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Nature, Personal Death, and Other Ash Wednesday Reflections

The question of my last post:  Why do we deny that it’s our nature to die?  The answer from many of my threaders:  We aren’t merely or even essentially natural beings!  Human beings are free to overcome their natures and achieve immortality through biotechnology.  The truth of evolution is not that we’re slaves to an impersonal natural process beyond our control.  Evolution can become conscious and volitional, and we can assume control over our personal destinies.  Particular conscious lives are no longer hopelessly haunted by inevitable death.  These are the times when we have reason to hope for immortality or at least indefinite longevity.  I can be happy in hope if I have reason to believe that I won’t necessarily die at any particular time.

Today, for Christians, is Ash Wednesday.  We’re reminded that we come from and end up ashes and dust.  Each conscious human life, as Pascal said, is a moment between two abysses.  Or, as that very emo band Kansas sang, all we are, after that moment, is dust in the wind.  A couple of the threaders agree that a true Darwinian would agree concerning that natural insignificance of any particular person’s existence.  Nature—all there is, in truth—is the very opposite of being all about me.

Both the Christians and Kansas don’t remind us of that the fact of being ashes to ashes in the spirit of joyful or resigned or serene acceptance.  The ancient philosophers and the Buddhists, in different ways, advised people to get over themselves and come to terms with their personal insignificance.  It’s possible, through intellectual discipline, to learn how to die, meaning  to learn to be okay with your momentary, insignificant existence.  So the Epicureans (and don’t forget that Thomas Jefferson and many other modern thinkers thought they were, deep down, Epicureans) wrote about a kind of serenity that comes when you truthfully get over your hopes and fears about your personal fate.  That kind of serene acceptance was characteristic of the recent tough-minded death of the deeply atheistic Christopher Hitchens.  It was also, we read, characteristic of Socrates, who taught that it was unreasonable either to fear death or hope for personal immortality.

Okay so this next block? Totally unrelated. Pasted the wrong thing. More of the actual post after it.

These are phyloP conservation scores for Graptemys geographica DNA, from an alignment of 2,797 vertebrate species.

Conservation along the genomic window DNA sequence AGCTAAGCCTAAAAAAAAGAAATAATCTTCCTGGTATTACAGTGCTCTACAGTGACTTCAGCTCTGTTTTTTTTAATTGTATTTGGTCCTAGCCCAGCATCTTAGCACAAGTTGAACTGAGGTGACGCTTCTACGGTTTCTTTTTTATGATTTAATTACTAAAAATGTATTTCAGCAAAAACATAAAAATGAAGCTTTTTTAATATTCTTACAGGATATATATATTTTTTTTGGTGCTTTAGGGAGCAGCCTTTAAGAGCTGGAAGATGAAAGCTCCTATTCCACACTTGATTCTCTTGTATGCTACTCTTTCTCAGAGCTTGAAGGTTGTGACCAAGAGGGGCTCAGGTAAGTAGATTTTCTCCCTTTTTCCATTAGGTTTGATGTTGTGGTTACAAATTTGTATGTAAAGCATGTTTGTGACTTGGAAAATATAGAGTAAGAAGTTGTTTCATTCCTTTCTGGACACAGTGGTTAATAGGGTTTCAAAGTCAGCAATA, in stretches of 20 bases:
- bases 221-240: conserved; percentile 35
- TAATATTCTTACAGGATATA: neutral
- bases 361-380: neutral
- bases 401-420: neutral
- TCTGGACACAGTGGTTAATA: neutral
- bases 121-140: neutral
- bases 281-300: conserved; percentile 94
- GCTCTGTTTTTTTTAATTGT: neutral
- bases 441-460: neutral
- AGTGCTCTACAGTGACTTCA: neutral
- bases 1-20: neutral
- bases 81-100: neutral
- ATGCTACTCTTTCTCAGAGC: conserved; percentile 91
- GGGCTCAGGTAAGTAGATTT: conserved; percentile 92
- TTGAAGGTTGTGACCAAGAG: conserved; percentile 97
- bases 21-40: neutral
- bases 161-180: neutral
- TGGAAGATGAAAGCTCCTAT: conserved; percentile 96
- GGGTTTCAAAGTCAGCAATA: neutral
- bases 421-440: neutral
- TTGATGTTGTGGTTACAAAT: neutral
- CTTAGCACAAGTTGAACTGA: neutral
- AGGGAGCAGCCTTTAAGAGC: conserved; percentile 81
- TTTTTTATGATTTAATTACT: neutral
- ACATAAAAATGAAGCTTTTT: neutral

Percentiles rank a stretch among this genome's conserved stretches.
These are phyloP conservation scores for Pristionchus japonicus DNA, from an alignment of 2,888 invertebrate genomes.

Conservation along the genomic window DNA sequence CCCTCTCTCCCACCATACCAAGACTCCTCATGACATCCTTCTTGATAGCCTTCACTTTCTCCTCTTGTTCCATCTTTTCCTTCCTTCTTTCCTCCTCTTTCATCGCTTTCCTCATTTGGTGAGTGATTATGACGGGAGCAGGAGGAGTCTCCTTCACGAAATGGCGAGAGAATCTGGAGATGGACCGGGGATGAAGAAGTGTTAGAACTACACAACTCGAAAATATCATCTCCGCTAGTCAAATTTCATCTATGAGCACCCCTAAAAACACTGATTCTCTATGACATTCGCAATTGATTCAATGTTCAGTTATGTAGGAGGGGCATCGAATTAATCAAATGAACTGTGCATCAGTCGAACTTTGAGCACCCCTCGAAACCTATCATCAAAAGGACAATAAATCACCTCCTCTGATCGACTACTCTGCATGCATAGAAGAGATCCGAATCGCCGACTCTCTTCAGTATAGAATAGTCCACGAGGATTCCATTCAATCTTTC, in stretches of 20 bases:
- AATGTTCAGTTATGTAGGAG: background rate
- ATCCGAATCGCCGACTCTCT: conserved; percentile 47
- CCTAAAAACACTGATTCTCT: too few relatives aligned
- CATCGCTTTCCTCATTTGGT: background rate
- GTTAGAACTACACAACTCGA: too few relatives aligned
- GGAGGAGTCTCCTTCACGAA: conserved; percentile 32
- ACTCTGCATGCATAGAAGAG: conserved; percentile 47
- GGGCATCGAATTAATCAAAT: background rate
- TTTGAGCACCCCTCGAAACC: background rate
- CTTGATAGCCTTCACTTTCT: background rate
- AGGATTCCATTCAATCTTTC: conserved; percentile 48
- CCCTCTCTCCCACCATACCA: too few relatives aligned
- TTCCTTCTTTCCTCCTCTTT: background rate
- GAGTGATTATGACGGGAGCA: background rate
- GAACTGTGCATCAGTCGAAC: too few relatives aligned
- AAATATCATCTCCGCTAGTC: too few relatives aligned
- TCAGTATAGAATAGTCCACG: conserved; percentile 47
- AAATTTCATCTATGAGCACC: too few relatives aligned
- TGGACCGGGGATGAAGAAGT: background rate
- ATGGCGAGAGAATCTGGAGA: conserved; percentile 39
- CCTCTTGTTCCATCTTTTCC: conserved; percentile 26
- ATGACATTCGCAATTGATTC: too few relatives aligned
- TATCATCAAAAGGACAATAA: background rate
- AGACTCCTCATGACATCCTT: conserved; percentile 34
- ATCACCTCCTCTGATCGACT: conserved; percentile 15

The Christians say that the self-denial characteristic of the Hitchens and Socrates is itself self-deception.  Our longings to be more than merely biological beings define who we are all the way down.  Each of us is a person—a conscious, relational, willful being essentially different from members of all the other species that we know about.  So we can’t help but and quite rightly regard biological death as the terrible and random extinction of personal significance.  And each of us can’t help but only be happy in hope for personal salvation—a hope that some other person without our biological limitations can do for me what I so clearly can’t do for myself.  It is a deeply Christian thought that we can only be happy in hope.   Ash Wednesday, of course, begins the season that’s the prelude to Easter.

So almost all the readers of BIG THINK believe that the Christian hope is ridiculous, a fundamentalist fantasy that’s been vanquished by the enlightenment of modern science.  But there’s no denying that the transhumanists—to whom I pay the high compliment of having thought through the technological or “rational control” impulse of modern science—have just as personal an aversion to biological death, to being nothing, over the long run, but dust in the wind.  The transhumanist slogan is sort of the opposite of serenity now.

Is the transhumanist hope really more reasonable than the Christian one?  Immortality through biotechnology, I think, is clearly impossible;  particular conscious beings can never achieve for themselves the perfect invulnerability of complete disembodiment.   Even if our bodies become indistinguishable from other machines, no machine lasts forever. 

Indefinite longevity is hardly the same is immortality.  In light of eternity, as St. Augustine wrote, does it really matter all that much whether each of us lives fifty or five hundred years?  The latter is obviously much better than the former, because life is good.  But eventually each of us is still dust in the wind without help we can’t provide for ourselves.


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